I have memories of my time in Africa when a boyfriend and I had gone on his off-road motorbike up into the hills and had encountered basically a road of boulders. I was terrified, clinging onto him, and making him inch forward at snail’s pace. Eventually he lost control of the bike, being unable to hold its weight at such a slow pace, and we came a cropper (fortunately not serious!). Being very bright, he proceeded to explain to me the physics of why I really needed to let him get some speed, and reluctantly I agreed. Suffice to say we completed the rest of the journey without mishap!

From the coaching perspective, it is also useful to remember to keep looking ahead, while taking in your surroundings, and not to get bogged down in difficult circumstances. It is important to remain flexible, both in mind and body, and to realise that although something can seem frightening and unsafe, that moving forward with care and flexibility can get us through times and situations that at first sight can seem  insurmountable.

 

This Business of Coaching

In the film ‘You’ve got Mail’, the character Joe Fox of Fox Books goes to visit Kathleen Kelly of the Independent Book Store ‘The Shop Around the Corner’, to tell her that forcing her to close her store was ‘not Personal, it was Business’.  Her reply ran something along these lines:  ‘What do you mean it was not personal? It was personal to me. And whatever anything else is, it ought to BEGIN by being personal.’

The World of Business likes to think of itself as being very Left Brain focussed – analytical, detailed. However, recent Neuroscience suggests that our world is focussing too much on the Left Brain, and ignoring the Right Brain at its peril – losing the bigger picture, creativity and spontaneity. It also suggests that rather than decision making being a critical, analytical process, our decisions are most often driven by emotion, thereby giving some explanation as to why a judge listening to a difficult case, is far more likely to return a positive verdict after lunch, when his hunger is satisfied, than he is before lunch when his hunger is dictating how his brain is focussed.

While many companies claim to award contracts on the basis of variables such as pricing and skill sets, the truth may often be that they felt more comfortable and relaxed with one set of providers than another, even if, on paper, their bid was less palatable than some of those rejected.

In the Business of Coaching, various labels are now bandied about, such as ‘Business Coaching, Executive Coaching, Performance Coaching’. I would argue that these are merely labels, and that the principles of coaching remain the same whether dealing with a High Flying Business Executive who is dealing with multi-faceted business issues, or a mother who wants to know how to motivate her children to help clean the house!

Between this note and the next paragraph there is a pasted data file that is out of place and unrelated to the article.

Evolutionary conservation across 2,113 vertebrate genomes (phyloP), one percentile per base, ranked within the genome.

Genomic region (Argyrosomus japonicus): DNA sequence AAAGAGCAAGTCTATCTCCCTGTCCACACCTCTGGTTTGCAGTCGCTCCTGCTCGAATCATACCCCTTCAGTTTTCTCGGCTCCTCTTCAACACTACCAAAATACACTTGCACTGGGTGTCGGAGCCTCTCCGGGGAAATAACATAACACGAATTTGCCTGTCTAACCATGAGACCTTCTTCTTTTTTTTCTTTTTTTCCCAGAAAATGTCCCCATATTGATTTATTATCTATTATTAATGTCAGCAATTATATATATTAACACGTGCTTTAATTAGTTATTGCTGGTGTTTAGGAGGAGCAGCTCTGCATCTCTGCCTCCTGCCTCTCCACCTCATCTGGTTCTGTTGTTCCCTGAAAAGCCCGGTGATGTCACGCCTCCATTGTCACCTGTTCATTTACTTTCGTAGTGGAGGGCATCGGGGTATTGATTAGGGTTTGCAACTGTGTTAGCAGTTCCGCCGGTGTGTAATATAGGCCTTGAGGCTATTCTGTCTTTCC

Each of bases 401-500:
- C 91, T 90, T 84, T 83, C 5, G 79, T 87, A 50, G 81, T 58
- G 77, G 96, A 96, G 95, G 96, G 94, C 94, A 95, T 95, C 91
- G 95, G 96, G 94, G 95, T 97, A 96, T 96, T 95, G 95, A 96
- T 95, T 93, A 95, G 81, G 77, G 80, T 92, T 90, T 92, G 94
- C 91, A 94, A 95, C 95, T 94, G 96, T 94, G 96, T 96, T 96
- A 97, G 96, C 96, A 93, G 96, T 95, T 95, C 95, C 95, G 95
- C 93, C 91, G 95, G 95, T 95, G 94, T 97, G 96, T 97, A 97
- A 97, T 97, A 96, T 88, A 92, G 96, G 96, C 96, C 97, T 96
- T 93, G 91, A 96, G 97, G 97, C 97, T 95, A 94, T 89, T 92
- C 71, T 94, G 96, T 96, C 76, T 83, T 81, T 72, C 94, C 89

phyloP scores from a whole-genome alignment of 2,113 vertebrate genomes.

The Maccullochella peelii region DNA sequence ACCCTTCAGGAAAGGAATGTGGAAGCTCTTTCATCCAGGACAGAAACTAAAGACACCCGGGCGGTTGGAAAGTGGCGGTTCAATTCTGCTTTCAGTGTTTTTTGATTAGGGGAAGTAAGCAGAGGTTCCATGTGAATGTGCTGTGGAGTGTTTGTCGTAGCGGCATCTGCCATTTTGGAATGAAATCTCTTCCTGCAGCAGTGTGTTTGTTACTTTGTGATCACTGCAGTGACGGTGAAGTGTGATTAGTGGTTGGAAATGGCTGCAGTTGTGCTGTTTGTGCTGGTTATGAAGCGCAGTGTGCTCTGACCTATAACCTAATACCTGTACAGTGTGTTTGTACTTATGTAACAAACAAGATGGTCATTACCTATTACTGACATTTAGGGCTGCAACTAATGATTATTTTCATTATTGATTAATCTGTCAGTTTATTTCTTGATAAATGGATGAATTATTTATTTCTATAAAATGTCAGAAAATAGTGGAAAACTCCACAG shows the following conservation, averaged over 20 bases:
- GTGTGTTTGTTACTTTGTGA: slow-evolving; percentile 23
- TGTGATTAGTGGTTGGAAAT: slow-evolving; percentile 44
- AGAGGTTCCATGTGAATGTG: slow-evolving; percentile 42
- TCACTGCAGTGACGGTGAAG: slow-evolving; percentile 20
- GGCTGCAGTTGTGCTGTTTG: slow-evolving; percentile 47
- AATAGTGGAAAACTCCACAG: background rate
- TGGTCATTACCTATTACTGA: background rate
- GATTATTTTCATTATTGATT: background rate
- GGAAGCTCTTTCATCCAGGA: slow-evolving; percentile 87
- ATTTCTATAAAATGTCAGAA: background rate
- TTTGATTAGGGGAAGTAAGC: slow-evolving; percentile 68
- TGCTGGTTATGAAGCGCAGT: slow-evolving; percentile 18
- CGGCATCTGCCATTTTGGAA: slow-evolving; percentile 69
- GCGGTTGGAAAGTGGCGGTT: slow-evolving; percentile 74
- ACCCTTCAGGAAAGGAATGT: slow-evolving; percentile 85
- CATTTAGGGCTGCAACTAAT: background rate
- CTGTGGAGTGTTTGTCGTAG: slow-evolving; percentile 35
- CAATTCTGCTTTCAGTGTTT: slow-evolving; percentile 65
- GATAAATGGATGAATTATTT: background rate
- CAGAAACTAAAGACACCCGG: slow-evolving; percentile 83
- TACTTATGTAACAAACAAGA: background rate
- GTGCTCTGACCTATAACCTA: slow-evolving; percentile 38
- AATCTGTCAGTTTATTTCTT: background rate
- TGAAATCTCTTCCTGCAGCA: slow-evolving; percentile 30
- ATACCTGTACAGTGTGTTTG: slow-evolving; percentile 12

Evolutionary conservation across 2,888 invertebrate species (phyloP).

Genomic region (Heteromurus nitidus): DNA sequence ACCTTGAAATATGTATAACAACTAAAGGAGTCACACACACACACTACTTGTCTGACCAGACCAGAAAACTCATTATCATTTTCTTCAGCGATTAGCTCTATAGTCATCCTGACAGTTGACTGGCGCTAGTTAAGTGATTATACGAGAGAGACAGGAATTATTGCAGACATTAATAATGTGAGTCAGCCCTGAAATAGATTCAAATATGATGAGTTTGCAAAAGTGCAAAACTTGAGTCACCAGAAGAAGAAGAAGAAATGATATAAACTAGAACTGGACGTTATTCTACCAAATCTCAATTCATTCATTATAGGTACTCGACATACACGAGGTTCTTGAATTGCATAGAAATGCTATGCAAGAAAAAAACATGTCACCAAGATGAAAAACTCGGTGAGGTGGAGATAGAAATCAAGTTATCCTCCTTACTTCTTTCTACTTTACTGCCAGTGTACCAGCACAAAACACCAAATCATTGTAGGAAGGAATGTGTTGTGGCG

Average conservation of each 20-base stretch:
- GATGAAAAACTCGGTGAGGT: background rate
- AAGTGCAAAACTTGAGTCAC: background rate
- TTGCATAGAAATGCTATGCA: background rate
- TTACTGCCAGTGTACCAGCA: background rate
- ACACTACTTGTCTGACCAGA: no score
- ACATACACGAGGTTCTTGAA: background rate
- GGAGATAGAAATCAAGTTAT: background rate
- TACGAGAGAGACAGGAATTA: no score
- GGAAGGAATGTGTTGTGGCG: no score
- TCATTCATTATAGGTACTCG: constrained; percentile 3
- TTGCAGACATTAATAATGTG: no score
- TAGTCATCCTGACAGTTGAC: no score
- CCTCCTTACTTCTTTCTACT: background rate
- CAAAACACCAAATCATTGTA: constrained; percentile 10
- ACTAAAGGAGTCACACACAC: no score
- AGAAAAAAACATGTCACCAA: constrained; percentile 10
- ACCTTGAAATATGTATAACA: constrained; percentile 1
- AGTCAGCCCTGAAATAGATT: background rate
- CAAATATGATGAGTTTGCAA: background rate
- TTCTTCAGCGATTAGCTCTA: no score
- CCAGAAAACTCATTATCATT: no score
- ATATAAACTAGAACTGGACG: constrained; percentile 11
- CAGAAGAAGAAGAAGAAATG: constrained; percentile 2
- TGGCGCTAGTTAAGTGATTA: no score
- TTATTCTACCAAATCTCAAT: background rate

Every Business Executive is as much a person as is a mother who has chosen to stay at home to support her children, or student who is dealing with the challenges of moving from home to University, or office worker who doesn’t know how to deal with a co-worker whom he finds irritating.

A business decision made by an Executive who feels threatened or under pressure, could be very different from made by that same person if he/she was feeling confident and supported – both in home life and business. This fact underlines the value of coaching, be it labelled ‘Executive’, ‘Performance’, ‘Business’ or simply ‘Coaching’.

The process of coaching seeks to assist the client or coachee, to be able to work through issues and ‘problems’ (or opportunities, if you are feeling positive and optimistic), to be able to operate from a place of quiet self assurance and confidence,which enables him/her to make decisions that will be most appropriate and useful for him/herself, rather than making decisions that will make him/her feel safe and better about him/herself, but ones which perhaps do not benefit the business that he/she is in.

Daniel Goleman, in his book Emotional Intelligence, notes that really good leaders often have a lower IQ than their team, but score highly on EQ (Emotional Intelligence).

Characteristics of Emotional Intelligence are:*

  • Self Awareness:  the ability to realistically ‘see’ ourselves and  be aware of our goals, beliefs, values, drivers, ‘rules’ (our ‘oughts’ and ‘shoulds’) and our self-talk (both positive and negative)
  • Self-regulation:  trustworthiness, integrity, confidence, walks the talk
  • Motivation:  self and others, optimistic, inspirational, passionate
  • Empathy: awareness of others’ feelings, needs and concerns
  • Social Skills: strong listening and & communication skills, manages conflict, centred, trusts others and ‘open’.

* copyright: D.Barnard, www.relationaldynamics1st.co.uk

Businesses are beginning to recognise the value of a Coaching style of leadership, which usually reflects high emotional intelligence.  Coaching assists in the development of Emotional Intelligence, as defined above and can enable Executives to manage more effectively, and Managers to develop more efficient, empowered and happier teams.

This of course, does no harm to the bottom line!